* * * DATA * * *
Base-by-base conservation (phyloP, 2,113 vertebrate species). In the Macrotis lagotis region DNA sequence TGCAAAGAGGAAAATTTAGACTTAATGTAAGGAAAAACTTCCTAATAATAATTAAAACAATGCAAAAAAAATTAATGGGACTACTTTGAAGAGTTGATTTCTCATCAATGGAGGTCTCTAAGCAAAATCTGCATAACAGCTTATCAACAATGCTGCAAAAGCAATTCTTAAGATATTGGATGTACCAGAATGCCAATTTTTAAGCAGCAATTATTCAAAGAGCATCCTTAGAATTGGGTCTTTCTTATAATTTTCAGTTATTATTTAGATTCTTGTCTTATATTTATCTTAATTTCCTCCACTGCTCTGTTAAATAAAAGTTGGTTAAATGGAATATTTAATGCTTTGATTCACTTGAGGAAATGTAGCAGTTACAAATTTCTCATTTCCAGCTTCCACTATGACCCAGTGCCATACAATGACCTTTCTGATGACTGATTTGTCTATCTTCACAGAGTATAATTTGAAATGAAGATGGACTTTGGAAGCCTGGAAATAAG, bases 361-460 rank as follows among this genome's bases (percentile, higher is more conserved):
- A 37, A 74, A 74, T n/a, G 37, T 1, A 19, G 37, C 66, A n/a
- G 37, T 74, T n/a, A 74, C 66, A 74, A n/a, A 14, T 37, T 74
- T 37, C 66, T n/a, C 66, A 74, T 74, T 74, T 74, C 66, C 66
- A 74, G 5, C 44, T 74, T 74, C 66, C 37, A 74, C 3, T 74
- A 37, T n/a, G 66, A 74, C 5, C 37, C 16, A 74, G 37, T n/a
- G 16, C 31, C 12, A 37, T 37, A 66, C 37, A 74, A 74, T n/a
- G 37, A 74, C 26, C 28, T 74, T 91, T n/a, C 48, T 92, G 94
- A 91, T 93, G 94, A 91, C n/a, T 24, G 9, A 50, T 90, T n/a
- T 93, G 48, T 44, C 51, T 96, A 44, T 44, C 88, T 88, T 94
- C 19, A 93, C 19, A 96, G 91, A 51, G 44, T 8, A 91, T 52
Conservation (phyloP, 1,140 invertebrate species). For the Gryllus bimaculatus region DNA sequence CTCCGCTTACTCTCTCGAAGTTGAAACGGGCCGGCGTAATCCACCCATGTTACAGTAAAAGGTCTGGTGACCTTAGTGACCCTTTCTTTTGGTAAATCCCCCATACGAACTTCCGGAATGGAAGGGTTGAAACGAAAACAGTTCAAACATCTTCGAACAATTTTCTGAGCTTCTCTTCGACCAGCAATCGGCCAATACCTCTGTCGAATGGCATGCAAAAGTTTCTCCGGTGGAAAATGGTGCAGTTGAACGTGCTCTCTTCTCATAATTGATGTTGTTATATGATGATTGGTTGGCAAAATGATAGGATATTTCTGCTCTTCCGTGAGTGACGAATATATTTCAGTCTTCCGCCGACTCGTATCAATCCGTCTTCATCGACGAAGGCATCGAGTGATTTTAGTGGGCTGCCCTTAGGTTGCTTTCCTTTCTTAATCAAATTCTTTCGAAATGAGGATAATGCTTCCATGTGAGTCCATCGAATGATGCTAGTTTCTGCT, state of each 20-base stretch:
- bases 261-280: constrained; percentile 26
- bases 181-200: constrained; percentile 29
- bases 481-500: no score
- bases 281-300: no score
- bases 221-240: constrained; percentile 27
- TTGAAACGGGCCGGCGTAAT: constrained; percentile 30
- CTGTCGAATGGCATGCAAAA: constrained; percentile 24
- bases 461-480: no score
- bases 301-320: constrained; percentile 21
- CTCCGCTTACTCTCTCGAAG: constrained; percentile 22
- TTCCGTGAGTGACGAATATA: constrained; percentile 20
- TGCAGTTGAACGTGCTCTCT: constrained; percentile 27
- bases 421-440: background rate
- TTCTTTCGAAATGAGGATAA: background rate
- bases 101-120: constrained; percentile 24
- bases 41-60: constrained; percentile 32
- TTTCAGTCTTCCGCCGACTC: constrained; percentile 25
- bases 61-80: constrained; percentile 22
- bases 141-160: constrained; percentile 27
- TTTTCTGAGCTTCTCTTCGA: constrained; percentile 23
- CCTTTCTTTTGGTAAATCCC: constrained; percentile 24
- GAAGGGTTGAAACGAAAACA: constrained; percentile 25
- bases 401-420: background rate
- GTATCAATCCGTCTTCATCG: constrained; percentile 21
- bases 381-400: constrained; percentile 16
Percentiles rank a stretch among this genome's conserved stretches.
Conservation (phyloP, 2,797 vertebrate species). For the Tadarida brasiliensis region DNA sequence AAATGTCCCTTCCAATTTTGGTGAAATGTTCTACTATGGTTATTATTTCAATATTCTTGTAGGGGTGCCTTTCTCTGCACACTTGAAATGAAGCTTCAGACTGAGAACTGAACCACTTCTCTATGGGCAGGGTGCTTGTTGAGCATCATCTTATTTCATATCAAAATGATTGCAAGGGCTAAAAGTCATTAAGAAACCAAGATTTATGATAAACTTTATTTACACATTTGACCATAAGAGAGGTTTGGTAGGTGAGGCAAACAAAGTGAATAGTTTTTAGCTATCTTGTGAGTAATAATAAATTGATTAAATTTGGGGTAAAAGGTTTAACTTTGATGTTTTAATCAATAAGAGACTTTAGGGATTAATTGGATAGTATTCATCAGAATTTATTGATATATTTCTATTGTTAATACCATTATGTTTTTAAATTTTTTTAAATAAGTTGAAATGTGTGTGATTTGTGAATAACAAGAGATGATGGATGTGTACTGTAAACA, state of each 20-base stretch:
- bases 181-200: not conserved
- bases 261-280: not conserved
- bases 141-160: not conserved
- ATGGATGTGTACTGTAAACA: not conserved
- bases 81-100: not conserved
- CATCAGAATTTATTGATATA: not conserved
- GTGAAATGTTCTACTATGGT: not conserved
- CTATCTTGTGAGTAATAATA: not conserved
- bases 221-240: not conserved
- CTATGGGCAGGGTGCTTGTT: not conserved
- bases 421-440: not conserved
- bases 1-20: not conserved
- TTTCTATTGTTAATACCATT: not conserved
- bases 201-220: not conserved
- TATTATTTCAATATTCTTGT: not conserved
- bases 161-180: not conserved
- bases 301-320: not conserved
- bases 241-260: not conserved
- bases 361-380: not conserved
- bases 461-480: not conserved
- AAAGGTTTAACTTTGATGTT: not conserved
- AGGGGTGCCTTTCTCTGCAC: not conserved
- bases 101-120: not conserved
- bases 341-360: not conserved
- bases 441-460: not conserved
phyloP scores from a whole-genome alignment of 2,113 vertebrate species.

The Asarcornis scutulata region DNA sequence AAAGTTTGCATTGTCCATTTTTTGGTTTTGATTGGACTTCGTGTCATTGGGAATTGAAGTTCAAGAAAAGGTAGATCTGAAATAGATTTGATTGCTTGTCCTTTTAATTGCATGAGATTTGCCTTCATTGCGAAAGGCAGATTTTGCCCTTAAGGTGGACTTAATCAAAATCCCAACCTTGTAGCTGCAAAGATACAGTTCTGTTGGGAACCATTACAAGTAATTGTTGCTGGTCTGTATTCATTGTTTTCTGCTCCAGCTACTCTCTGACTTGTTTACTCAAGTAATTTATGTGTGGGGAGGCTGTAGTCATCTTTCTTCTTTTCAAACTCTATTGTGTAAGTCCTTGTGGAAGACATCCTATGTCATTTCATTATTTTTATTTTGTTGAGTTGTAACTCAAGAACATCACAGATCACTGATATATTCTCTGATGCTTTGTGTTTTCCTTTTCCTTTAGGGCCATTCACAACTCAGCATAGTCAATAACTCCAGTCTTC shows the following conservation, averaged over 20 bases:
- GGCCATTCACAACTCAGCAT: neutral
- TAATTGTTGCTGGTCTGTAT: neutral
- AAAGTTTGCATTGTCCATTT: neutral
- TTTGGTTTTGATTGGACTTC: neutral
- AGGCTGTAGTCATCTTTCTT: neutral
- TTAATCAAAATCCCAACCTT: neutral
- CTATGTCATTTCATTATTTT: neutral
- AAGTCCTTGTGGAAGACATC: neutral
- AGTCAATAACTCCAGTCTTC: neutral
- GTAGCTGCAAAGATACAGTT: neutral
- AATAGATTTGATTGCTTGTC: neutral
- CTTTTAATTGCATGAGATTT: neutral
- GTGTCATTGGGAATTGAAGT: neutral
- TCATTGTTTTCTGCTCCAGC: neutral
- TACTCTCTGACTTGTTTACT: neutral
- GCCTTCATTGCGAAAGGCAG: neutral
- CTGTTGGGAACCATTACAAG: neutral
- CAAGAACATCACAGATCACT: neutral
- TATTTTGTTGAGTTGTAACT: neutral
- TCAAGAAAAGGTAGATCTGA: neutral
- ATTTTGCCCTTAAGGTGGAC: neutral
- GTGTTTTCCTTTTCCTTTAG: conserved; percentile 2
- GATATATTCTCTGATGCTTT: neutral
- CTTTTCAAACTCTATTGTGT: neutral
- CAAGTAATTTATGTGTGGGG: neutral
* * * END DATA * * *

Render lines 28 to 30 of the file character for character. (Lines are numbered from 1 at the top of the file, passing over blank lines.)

- bases 41-60: constrained; percentile 32
- TTTCAGTCTTCCGCCGACTC: constrained; percentile 25
- bases 61-80: constrained; percentile 22